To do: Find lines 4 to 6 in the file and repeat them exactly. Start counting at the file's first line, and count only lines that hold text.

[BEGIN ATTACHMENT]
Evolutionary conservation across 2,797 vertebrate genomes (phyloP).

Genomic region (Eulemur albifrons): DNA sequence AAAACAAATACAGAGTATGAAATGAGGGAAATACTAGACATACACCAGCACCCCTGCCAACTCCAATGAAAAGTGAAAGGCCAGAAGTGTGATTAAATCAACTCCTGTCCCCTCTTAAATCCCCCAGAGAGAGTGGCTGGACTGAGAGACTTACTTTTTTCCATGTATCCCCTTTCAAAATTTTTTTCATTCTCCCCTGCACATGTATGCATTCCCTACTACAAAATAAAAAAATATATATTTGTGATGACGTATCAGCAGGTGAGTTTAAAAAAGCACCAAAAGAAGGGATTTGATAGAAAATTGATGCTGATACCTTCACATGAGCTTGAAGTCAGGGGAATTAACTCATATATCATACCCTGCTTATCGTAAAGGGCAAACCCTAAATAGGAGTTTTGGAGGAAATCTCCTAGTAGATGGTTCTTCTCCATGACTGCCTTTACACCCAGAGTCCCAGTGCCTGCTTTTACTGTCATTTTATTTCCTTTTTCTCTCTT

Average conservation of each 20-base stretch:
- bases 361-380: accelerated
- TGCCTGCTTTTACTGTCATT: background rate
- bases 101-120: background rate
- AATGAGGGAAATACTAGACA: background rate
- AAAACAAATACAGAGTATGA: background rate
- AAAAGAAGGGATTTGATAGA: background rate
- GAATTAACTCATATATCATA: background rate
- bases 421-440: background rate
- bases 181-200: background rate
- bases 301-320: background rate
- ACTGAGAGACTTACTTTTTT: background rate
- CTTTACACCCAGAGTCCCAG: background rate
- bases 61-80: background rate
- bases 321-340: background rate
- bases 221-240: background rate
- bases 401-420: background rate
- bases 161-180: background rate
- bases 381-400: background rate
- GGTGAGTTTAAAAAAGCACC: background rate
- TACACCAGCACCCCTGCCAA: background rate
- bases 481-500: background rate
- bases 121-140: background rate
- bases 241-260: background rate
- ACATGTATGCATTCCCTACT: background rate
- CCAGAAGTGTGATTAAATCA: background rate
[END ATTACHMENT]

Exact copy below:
- bases 361-380: accelerated
- TGCCTGCTTTTACTGTCATT: background rate
- bases 101-120: background rate